Brush Rest Depicting Li T’ieh-kuai


Photo of Brush Rest Depicting Li T’ieh-kuai

Detailed Images

Basic Information

Artifact Identification Brush Rest Depicting Li T’ieh-kuai   (2010.03.0006A)
Communication T&E : Written Communication T&E : Writing Accessories
Artist/Maker None
Geographic Location Asia, East, China
Period/Date Qing Dynasty (1644-1911), 18th or 19th century
Culture Chinese

Physical Analysis

Dimension 1 (Length) 10.6 cm
Dimension 2 (Width) 5.5 cm
Dimension 3 (Height) 4.9 cm
Weight 55 g
Measuring Remarks None
Materials Varnish, Plant--Wood
Manufacturing Processes Carved, Lacquered
Munsell Color Information N/A

Research Remarks

Published Description N/A

"A finely carved Chinese boxwood brush rest for the scholar’s desk, in the form of a reclining Li Tieguai with fitted hardwood stand, 18th century/early 19th century, Qing Dynasty. The figure measures 4 inches long by 2 1/2 inches high, the stand measures 4 1/4 inches long by 1 inch high. This figure is compactly detailed as are his attributes, the gourd, the staff and the bat. He holds the bat in his right hand, the left hand rests on his knee, and the gourd and staff are finely carved on the underside. Li Tieguai (Li T’ieh-kuai) is one of the Daoist Eight immortals and perhaps the most popular. His original name was Li Xuan. He is depicted with a crutch and gourd full of magic medicines, and a bat for long life. His alternate name is Li of the iron crutch. His attribute is a gourd from which a bat escapes, and in which he can concoct elixir and magic potions for the sick. The bat (bianfu) is a symbol of happiness and joy. One legend has Laozi, the founder of Taoism, came down from heaven to cure Li Tieguai of an ulcer on the left leg, and to teach Li Tieguai the wisdom of the gods. One day LI sent his spirit to Laozi. When he returned, he found that a follower had burned his body, believing him to be dead. So Li entered the body of a deformed beggar who had died, gaining both immortality and a new identity. Another legend states that Li Tieguai was a hermit who went 40 years without food or sleep. He acquired immortality and his crutch from the Queen Mother of the West, who saw him limping and begging." - Bernie McManus, Appraiser, Woodbury House, Connecticut, 7/22/2010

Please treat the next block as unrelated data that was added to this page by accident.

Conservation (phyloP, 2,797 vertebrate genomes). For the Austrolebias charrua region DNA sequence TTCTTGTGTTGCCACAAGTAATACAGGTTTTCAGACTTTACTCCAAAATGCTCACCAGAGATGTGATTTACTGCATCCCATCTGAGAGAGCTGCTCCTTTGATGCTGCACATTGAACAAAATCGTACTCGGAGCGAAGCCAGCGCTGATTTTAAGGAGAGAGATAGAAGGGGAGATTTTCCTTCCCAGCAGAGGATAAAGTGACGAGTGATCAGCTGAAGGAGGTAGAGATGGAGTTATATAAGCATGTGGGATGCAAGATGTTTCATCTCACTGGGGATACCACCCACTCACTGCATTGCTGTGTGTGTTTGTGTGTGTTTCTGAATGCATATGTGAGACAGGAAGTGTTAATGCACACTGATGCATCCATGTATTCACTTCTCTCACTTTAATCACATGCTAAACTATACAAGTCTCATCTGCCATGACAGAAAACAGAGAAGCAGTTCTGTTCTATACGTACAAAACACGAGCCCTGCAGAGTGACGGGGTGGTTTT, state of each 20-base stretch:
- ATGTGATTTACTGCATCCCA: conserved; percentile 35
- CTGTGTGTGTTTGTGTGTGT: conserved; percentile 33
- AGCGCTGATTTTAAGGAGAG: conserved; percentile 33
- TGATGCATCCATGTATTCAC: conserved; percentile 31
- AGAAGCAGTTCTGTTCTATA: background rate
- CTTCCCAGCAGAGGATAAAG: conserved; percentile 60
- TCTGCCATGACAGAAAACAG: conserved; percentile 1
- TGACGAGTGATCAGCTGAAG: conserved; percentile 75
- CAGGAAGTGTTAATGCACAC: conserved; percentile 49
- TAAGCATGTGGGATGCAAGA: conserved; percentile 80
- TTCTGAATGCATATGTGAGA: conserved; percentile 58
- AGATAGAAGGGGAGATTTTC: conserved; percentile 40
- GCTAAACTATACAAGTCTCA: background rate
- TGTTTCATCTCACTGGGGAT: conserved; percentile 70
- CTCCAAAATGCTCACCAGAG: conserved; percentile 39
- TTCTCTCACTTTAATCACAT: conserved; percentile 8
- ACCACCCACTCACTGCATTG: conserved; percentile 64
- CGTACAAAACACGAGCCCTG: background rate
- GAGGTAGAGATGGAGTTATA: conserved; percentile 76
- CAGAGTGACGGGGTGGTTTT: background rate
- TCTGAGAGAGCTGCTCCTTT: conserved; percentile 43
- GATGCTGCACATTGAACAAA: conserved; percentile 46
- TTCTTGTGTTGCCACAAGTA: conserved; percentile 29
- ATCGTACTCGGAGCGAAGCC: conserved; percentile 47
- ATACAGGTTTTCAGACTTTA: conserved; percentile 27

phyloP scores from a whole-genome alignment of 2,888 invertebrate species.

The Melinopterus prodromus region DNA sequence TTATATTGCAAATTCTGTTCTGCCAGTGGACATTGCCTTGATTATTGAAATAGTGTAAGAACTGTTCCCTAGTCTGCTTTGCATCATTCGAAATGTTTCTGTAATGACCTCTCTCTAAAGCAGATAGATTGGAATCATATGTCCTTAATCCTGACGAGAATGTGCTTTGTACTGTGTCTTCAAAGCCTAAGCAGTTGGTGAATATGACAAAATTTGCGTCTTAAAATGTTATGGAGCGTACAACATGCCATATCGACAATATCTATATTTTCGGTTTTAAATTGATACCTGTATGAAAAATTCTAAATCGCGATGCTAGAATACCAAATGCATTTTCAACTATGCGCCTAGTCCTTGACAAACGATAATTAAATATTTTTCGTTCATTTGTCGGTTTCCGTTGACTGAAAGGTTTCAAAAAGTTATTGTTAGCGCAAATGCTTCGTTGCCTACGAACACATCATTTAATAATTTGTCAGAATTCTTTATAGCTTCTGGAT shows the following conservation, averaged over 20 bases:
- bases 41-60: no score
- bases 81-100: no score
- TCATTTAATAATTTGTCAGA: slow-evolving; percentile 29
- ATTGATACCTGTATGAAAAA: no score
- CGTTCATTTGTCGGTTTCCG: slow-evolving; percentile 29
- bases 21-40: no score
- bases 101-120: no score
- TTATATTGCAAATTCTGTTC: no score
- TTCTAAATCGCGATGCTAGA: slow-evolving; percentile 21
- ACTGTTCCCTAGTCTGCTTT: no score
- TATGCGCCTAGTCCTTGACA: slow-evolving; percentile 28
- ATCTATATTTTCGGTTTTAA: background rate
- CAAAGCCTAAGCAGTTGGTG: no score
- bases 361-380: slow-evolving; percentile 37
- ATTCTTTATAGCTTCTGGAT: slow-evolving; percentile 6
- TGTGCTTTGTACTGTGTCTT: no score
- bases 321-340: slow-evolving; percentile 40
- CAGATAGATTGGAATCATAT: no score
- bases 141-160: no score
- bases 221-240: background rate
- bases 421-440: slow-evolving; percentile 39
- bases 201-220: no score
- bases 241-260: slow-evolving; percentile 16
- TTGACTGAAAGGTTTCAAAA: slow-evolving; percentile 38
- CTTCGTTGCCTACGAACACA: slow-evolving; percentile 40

Christie’s Hong Kong, sale #2625, December 3, 2008. Lot #2343. A Bamboo Carving of Shoulao, Qing Dynasty, 18th century.


Cameron, Nigel. The Chinese Scholar's Desk. Hong Kong: FormAsia Books, 2003.

Artifact History

Archaeological Data N/A
Credit Line/Dedication Fred A. Freund Collection
Reproduction No
Reproduction Information N/A

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